New report provides evidence of compounding threats that pose catastrophic consequences for UK woods and trees

Woods with sun behind | Hillingdon Today

A new report published by the Woodland Trust brings together evidence which highlights a barrage of compounding threats which could have catastrophic consequences for the UKs woods, trees and the flora and fauna within them.

The ‘State of the UK’s Woods and Trees 2021’ report, examines the data and evidence behind the health of the nation’s woods and trees. It is the first of its kind to focus on native woods and trees, which are such an important part of our natural and semi-natural habitats. It shows that five major threats are compounding to result in negative impacts that could spell disaster for wildlife including plants, birds, butterflies and insects.

The major threats include: Poor woodland condition, Climate change affecting woodland lifecycles, Direct loss and resulting fragmentation, Pests, diseases and pollution and Slow rate of woodland expansion.

The trust says that a healthy society needs healthy woods and green spaces, not only to help tackle climate change, but also greatly benefits people’s health and wellbeing.

Abi Bunker, from the Woodland Trust, said: “The warning signs in this report are loud and clear. If we don’t tackle the threats facing our woods and trees, we will severely damage the UK’s ability to address the climate and nature crises. Our wildlife havens are suffering, and we are storing up problems for future generations.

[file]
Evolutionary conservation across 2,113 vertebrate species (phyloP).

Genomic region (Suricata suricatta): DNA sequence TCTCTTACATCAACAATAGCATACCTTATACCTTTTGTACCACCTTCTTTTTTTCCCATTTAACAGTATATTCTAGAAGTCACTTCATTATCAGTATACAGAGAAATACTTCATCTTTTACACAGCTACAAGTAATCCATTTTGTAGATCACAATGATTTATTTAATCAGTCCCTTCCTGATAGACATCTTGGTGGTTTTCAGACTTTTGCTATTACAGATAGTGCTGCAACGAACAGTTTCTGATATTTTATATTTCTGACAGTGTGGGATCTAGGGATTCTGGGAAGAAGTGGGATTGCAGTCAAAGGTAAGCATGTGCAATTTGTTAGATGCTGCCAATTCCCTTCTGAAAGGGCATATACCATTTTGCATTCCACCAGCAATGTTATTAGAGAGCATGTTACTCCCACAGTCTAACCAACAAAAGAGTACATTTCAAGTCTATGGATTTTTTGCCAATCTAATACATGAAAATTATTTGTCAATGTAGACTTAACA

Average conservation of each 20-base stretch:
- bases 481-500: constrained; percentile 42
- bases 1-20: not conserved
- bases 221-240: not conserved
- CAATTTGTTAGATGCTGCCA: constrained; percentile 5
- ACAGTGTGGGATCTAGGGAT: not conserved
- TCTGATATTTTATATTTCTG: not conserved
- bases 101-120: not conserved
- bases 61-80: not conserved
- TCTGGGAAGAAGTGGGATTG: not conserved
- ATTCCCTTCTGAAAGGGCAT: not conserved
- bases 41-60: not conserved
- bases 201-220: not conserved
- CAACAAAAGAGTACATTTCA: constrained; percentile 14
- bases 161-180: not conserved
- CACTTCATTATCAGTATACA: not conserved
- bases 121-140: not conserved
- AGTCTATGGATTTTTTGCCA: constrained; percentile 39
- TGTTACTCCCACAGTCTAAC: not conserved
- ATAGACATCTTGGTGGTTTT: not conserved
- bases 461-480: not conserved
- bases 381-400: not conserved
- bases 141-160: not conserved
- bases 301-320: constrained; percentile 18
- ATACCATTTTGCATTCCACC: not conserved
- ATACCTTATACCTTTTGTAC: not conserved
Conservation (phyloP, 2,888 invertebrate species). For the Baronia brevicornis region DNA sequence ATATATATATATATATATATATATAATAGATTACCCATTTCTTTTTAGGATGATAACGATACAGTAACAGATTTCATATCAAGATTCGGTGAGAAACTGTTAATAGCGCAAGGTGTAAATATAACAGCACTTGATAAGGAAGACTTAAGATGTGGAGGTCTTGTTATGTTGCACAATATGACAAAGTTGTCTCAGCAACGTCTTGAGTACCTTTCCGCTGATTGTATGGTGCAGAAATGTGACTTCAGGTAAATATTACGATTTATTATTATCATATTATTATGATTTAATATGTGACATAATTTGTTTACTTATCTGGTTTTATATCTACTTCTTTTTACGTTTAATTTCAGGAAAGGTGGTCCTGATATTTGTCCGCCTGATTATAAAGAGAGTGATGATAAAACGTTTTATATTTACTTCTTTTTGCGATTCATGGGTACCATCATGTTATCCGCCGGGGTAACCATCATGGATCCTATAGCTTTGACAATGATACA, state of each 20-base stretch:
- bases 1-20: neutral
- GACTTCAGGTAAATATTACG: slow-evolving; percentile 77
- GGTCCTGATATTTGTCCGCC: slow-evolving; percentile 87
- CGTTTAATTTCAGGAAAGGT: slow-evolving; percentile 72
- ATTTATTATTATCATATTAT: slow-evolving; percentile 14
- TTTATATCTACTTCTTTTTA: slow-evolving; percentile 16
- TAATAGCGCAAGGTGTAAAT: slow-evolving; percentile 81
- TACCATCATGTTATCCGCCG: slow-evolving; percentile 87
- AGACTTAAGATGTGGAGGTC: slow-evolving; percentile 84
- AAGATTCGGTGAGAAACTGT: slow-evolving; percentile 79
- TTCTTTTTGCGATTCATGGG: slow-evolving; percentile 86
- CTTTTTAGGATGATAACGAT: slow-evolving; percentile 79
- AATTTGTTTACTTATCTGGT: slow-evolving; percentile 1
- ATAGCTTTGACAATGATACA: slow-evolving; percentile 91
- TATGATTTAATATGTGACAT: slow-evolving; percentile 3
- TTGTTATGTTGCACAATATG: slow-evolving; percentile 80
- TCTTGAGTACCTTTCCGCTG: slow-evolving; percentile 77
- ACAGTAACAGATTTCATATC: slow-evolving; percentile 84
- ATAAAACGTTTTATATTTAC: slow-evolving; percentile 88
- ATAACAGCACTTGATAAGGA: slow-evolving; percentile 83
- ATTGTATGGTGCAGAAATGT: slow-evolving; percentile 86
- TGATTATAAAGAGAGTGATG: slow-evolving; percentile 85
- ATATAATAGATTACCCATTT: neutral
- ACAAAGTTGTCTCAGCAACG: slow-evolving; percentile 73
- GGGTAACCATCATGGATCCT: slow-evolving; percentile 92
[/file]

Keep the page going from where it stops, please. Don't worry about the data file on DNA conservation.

“The first step is setting legally binding targets for the recovery of nature, including our precious and irreplaceable ancient woodlands and trees. The Government’s new Environment Bill must provide the foundation for ambitious, effective and well-funded woodland policies and grants so that landowners and communities can protect, restore and create wildlife-rich, healthy wooded and treed landscapes, in towns, cities and the wider countryside. There is no success in hitting creation targets if our existing woods and trees are struggling and in decline.”

Just under six months ago, Hillingdon Council worked with Ruislip Woods Trust to acquire Copse Wood in Ruislip, making it part of the council-owned Ruislip Woods National Nature Reserve. The nature reserve consists of 726 acres and constitutes 10 per cent of ancient, semi-natural woodland in Greater London.

Further information about Ruislip Woods National Nature Reserve, including walking routes, can be found on the council’s website: